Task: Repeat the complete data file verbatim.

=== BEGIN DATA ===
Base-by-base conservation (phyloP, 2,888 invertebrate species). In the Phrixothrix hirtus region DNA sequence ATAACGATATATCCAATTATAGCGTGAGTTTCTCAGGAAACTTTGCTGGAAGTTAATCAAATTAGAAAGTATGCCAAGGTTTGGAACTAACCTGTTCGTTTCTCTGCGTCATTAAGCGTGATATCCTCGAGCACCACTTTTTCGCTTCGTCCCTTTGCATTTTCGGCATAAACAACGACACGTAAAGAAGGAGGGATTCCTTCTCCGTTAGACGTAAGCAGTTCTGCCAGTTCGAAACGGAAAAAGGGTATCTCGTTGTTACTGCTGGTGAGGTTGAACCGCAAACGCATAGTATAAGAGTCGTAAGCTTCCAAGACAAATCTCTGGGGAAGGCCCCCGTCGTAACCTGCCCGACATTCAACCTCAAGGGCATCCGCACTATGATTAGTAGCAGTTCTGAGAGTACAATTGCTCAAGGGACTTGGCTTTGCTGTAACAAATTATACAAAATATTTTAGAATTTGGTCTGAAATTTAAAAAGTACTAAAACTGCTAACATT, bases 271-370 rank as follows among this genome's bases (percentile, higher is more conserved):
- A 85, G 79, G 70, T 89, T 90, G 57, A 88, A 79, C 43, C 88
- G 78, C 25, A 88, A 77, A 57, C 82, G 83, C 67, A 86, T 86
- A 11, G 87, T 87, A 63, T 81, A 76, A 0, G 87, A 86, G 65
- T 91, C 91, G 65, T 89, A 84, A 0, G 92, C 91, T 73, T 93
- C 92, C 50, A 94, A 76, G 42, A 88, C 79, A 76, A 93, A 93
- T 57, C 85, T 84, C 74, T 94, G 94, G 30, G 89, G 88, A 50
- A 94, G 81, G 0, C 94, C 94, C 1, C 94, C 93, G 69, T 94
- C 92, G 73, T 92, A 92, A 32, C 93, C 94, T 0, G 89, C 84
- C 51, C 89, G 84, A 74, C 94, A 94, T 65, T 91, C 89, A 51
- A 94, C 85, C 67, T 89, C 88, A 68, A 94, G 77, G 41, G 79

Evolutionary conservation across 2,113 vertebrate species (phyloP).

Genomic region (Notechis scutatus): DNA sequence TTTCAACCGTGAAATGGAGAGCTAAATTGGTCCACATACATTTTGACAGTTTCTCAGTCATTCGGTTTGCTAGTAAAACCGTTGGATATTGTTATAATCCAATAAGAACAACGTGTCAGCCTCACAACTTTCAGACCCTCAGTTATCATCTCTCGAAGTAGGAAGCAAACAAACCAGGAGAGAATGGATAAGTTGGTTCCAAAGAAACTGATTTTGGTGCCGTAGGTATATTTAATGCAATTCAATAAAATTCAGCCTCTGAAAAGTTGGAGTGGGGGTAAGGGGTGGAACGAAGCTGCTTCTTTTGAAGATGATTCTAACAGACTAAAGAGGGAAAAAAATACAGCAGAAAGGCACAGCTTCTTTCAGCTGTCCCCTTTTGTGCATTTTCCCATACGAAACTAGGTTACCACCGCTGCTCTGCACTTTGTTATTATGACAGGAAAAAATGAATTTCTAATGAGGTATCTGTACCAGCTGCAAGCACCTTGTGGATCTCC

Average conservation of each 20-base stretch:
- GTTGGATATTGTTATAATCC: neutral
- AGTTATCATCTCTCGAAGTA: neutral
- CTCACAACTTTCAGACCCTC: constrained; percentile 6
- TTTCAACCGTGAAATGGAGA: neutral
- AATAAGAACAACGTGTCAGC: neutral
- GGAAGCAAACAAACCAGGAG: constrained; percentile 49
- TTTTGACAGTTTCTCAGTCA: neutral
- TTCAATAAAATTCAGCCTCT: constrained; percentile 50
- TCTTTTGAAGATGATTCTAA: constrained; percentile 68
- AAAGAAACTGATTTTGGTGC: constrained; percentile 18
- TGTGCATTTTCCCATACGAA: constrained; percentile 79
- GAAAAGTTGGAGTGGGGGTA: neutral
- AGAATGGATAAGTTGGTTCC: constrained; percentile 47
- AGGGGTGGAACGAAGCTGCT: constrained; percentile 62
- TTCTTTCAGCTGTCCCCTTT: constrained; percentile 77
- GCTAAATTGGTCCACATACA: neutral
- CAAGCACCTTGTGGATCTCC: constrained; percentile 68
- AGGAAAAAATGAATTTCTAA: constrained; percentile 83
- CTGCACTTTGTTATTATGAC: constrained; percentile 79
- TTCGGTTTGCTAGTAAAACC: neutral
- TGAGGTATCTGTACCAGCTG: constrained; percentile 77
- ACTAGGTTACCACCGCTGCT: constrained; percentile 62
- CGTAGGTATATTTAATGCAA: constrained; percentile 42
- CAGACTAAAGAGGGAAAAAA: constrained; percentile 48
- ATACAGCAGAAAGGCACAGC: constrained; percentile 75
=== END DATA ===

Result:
Base-by-base conservation (phyloP, 2,888 invertebrate species). In the Phrixothrix hirtus region DNA sequence ATAACGATATATCCAATTATAGCGTGAGTTTCTCAGGAAACTTTGCTGGAAGTTAATCAAATTAGAAAGTATGCCAAGGTTTGGAACTAACCTGTTCGTTTCTCTGCGTCATTAAGCGTGATATCCTCGAGCACCACTTTTTCGCTTCGTCCCTTTGCATTTTCGGCATAAACAACGACACGTAAAGAAGGAGGGATTCCTTCTCCGTTAGACGTAAGCAGTTCTGCCAGTTCGAAACGGAAAAAGGGTATCTCGTTGTTACTGCTGGTGAGGTTGAACCGCAAACGCATAGTATAAGAGTCGTAAGCTTCCAAGACAAATCTCTGGGGAAGGCCCCCGTCGTAACCTGCCCGACATTCAACCTCAAGGGCATCCGCACTATGATTAGTAGCAGTTCTGAGAGTACAATTGCTCAAGGGACTTGGCTTTGCTGTAACAAATTATACAAAATATTTTAGAATTTGGTCTGAAATTTAAAAAGTACTAAAACTGCTAACATT, bases 271-370 rank as follows among this genome's bases (percentile, higher is more conserved):
- A 85, G 79, G 70, T 89, T 90, G 57, A 88, A 79, C 43, C 88
- G 78, C 25, A 88, A 77, A 57, C 82, G 83, C 67, A 86, T 86
- A 11, G 87, T 87, A 63, T 81, A 76, A 0, G 87, A 86, G 65
- T 91, C 91, G 65, T 89, A 84, A 0, G 92, C 91, T 73, T 93
- C 92, C 50, A 94, A 76, G 42, A 88, C 79, A 76, A 93, A 93
- T 57, C 85, T 84, C 74, T 94, G 94, G 30, G 89, G 88, A 50
- A 94, G 81, G 0, C 94, C 94, C 1, C 94, C 93, G 69, T 94
- C 92, G 73, T 92, A 92, A 32, C 93, C 94, T 0, G 89, C 84
- C 51, C 89, G 84, A 74, C 94, A 94, T 65, T 91, C 89, A 51
- A 94, C 85, C 67, T 89, C 88, A 68, A 94, G 77, G 41, G 79

Evolutionary conservation across 2,113 vertebrate species (phyloP).

Genomic region (Notechis scutatus): DNA sequence TTTCAACCGTGAAATGGAGAGCTAAATTGGTCCACATACATTTTGACAGTTTCTCAGTCATTCGGTTTGCTAGTAAAACCGTTGGATATTGTTATAATCCAATAAGAACAACGTGTCAGCCTCACAACTTTCAGACCCTCAGTTATCATCTCTCGAAGTAGGAAGCAAACAAACCAGGAGAGAATGGATAAGTTGGTTCCAAAGAAACTGATTTTGGTGCCGTAGGTATATTTAATGCAATTCAATAAAATTCAGCCTCTGAAAAGTTGGAGTGGGGGTAAGGGGTGGAACGAAGCTGCTTCTTTTGAAGATGATTCTAACAGACTAAAGAGGGAAAAAAATACAGCAGAAAGGCACAGCTTCTTTCAGCTGTCCCCTTTTGTGCATTTTCCCATACGAAACTAGGTTACCACCGCTGCTCTGCACTTTGTTATTATGACAGGAAAAAATGAATTTCTAATGAGGTATCTGTACCAGCTGCAAGCACCTTGTGGATCTCC

Average conservation of each 20-base stretch:
- GTTGGATATTGTTATAATCC: neutral
- AGTTATCATCTCTCGAAGTA: neutral
- CTCACAACTTTCAGACCCTC: constrained; percentile 6
- TTTCAACCGTGAAATGGAGA: neutral
- AATAAGAACAACGTGTCAGC: neutral
- GGAAGCAAACAAACCAGGAG: constrained; percentile 49
- TTTTGACAGTTTCTCAGTCA: neutral
- TTCAATAAAATTCAGCCTCT: constrained; percentile 50
- TCTTTTGAAGATGATTCTAA: constrained; percentile 68
- AAAGAAACTGATTTTGGTGC: constrained; percentile 18
- TGTGCATTTTCCCATACGAA: constrained; percentile 79
- GAAAAGTTGGAGTGGGGGTA: neutral
- AGAATGGATAAGTTGGTTCC: constrained; percentile 47
- AGGGGTGGAACGAAGCTGCT: constrained; percentile 62
- TTCTTTCAGCTGTCCCCTTT: constrained; percentile 77
- GCTAAATTGGTCCACATACA: neutral
- CAAGCACCTTGTGGATCTCC: constrained; percentile 68
- AGGAAAAAATGAATTTCTAA: constrained; percentile 83
- CTGCACTTTGTTATTATGAC: constrained; percentile 79
- TTCGGTTTGCTAGTAAAACC: neutral
- TGAGGTATCTGTACCAGCTG: constrained; percentile 77
- ACTAGGTTACCACCGCTGCT: constrained; percentile 62
- CGTAGGTATATTTAATGCAA: constrained; percentile 42
- CAGACTAAAGAGGGAAAAAA: constrained; percentile 48
- ATACAGCAGAAAGGCACAGC: constrained; percentile 75